Las Vegas was recently named the fastest-warming city in the U.S., a dubious distinction that underscores the desire of two elected officials to use their new roles on a regional board to advocate a valleywide approach to fighting climate change.
Clark County Commissioner Justin Jones and Las Vegas Councilman Cedric Crear, two of the newest members of the Southern Nevada Regional Planning Coalition, believe the body is an ideal vehicle to lead the charge.
It would be a first. In its 20 years, the coalition has never established a formal climate change plan, despite its work with regional emissions and sustainability.
But the two officials have confronted at least one early obstacle: The coalition might disband. And Jones and Crear aren’t necessarily pushing back against that either.
Recently, members of the coalition have openly doubted its effectiveness, and some question whether it should even exist. The questions are exacerbated by the lack of direction, funds and dedicated staff to carry out the board’s increasingly murky mission.
This week, North Las Vegas Councilman Scott Black called prior meetings “quite painful and ineffective” as Boulder City Councilman Kiernan McManus described “a lot of discussion, but very little progress.”
The past two years, according to Henderson Councilman Dan Stewart, the coalition has done little “but waste a bunch of time.” Crear acknowledged he would have probably “missed 98 percent of the meetings” if little was being accomplished, while Jones said he was “not optimistic” about the will to press forward.
Said Michele Fiore, the coalition’s current chairwoman: “I just love getting together having these tea parties. But we have to do something.”
Comprised of 10 elected officials from the county, valley cities and the school district, the coalition was established by the Legislature in 1999 to coordinate regional planning. But the coalition delegated that core power to the Regional Transportation Commission’s planning organization because the coalition lacked the staff or resources to do the job.
The board beat back an internal push to dissolve in January, but questions have persisted about whether it has a role anymore. Efforts to address high-profile issues such as homelessness have been greeted with caution against duplicating other agency’s work. Members have also refrained from wading into traditional planning, preferring each entity maintain autonomy.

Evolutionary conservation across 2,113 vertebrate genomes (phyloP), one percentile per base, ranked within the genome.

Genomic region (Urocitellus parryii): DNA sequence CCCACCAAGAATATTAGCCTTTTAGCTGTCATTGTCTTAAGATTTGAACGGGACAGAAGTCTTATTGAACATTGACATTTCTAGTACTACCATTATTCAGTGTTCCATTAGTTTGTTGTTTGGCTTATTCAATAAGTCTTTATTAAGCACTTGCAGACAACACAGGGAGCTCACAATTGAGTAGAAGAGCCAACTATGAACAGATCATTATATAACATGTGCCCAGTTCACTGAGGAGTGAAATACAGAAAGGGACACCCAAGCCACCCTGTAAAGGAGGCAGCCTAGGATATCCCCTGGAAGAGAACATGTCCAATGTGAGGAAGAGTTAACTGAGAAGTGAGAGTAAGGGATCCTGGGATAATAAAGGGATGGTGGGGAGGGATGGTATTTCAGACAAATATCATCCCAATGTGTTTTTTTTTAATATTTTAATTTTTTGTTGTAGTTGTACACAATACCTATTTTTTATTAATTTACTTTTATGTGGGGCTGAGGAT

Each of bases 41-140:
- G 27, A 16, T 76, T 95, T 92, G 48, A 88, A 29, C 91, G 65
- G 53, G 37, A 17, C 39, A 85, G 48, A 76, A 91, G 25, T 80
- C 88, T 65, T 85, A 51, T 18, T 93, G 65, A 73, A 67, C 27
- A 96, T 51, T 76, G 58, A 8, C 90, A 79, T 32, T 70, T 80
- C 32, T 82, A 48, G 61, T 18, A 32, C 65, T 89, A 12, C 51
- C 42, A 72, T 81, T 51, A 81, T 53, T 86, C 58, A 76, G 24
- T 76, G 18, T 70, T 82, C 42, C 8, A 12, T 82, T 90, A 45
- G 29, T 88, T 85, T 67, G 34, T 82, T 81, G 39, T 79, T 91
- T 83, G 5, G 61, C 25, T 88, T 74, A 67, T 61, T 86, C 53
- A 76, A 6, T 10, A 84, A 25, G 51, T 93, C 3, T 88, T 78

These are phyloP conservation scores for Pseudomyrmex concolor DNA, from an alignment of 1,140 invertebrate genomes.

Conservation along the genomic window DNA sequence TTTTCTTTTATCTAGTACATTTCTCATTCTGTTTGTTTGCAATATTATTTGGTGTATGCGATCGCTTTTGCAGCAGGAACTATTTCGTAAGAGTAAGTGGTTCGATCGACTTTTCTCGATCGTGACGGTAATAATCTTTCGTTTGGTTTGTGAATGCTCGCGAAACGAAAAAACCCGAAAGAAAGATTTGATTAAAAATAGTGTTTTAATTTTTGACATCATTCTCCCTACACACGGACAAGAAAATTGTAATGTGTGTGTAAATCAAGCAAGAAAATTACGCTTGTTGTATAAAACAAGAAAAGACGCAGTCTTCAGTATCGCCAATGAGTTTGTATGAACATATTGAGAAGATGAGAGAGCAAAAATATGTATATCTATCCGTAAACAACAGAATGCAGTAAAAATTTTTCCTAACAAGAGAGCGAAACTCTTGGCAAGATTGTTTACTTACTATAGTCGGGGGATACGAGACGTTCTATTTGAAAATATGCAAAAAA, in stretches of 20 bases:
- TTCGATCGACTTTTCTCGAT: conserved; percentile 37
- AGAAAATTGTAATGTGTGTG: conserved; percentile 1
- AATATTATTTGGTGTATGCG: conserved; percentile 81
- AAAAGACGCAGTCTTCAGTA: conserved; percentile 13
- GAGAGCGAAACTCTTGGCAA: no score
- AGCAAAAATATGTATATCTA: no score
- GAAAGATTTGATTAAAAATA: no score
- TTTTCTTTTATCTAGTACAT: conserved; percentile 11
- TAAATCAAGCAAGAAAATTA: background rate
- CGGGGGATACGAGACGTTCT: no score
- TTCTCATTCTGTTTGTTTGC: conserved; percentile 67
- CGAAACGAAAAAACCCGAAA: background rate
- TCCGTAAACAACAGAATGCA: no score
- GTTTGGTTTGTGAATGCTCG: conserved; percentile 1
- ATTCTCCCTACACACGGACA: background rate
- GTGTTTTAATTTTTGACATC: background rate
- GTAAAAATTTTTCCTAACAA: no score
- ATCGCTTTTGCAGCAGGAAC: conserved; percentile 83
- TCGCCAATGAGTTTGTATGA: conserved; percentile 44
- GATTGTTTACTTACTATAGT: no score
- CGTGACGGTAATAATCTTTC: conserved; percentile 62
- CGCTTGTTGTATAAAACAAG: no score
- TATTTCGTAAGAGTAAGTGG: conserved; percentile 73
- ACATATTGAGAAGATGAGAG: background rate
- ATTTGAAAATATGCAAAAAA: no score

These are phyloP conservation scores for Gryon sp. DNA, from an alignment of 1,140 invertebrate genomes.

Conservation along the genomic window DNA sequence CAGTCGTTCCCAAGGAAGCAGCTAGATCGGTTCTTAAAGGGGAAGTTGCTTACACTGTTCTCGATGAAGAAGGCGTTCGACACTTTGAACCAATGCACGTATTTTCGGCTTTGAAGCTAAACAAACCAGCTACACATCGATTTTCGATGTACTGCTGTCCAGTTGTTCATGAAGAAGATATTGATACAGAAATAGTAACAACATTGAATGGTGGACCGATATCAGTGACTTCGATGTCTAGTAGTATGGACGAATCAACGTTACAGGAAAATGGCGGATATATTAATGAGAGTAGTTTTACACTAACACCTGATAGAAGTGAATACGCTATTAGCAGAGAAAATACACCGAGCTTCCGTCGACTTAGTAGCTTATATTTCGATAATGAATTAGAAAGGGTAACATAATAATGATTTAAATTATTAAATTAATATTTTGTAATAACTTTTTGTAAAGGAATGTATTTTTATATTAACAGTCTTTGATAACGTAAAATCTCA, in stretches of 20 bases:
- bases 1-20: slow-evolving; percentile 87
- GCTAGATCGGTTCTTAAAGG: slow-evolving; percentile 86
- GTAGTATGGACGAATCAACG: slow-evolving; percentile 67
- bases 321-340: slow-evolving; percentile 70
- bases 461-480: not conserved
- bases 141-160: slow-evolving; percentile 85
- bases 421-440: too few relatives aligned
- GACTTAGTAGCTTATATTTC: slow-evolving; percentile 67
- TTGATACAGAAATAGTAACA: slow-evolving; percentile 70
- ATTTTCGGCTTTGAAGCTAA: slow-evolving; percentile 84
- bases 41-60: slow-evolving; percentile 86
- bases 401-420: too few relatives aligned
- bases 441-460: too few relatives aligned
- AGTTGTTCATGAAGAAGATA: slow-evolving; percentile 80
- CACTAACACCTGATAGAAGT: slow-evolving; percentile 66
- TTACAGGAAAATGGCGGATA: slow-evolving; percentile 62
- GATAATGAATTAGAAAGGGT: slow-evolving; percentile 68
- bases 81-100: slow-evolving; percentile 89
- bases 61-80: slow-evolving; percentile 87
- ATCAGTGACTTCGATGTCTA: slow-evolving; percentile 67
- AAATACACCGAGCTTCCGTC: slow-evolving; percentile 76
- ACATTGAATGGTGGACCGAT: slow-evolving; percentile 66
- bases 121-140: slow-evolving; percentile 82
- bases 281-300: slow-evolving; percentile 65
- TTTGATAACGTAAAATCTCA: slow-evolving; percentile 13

Stewart, one of three members to support dissolving the coalition at the beginning of the year, a move that would require legislative approval, said he and fellow Henderson Councilman Dan Shaw “simply have not seen the value of this coalition.” But if the board was able to do meaningful work, he said he would be all ears.
“I want to make something perfectly clear: Just because the city of Henderson is in favor of disbanding, that does not mean that we do not want to play well with our neighbors,” he said.
After Jones, one of four new members to recently join the board, questioned whether the coalition had simply suffered from a lack of leadership and imagination, Stewart replied: “I don’t know. It just seemed like we never could come up with anything.”
Others say the coalition could advocate solutions to regional problems. They say hiring an independent contractor as staff — instead of relying on overburdened employees from the chairman or chairwoman’s agency — would help.
“I think we’ve established pretty clearly and beat up, quite frankly, the fact that the current makeup of the (coalition), including the name that constitutes planning, has reached a level of obsolescence,” Black said. “I think we can move on from that point.”
The coalition’s purpose and frequency of meetings will be debated at the next meeting in late June.
On Tuesday, the board unanimously approved a $301,660 budget for fiscal year 2020. Census outreach accounted for $200,000 of that cost.
The spending plan includes funds for the work that’s still performed by the coalition: the regional open space plan, population projections, a proposed strategic planning process and administrative costs, coalition documents show.
Apportioned by share of board membership, the cost works out to $61,000 each for the county and cities of Henderson, Las Vegas and North Las Vegas, and $30,500 each for Boulder City and the Clark County School District.
The coalition had revenues of $305,346, which leaves the budget with a small surplus, the documents show.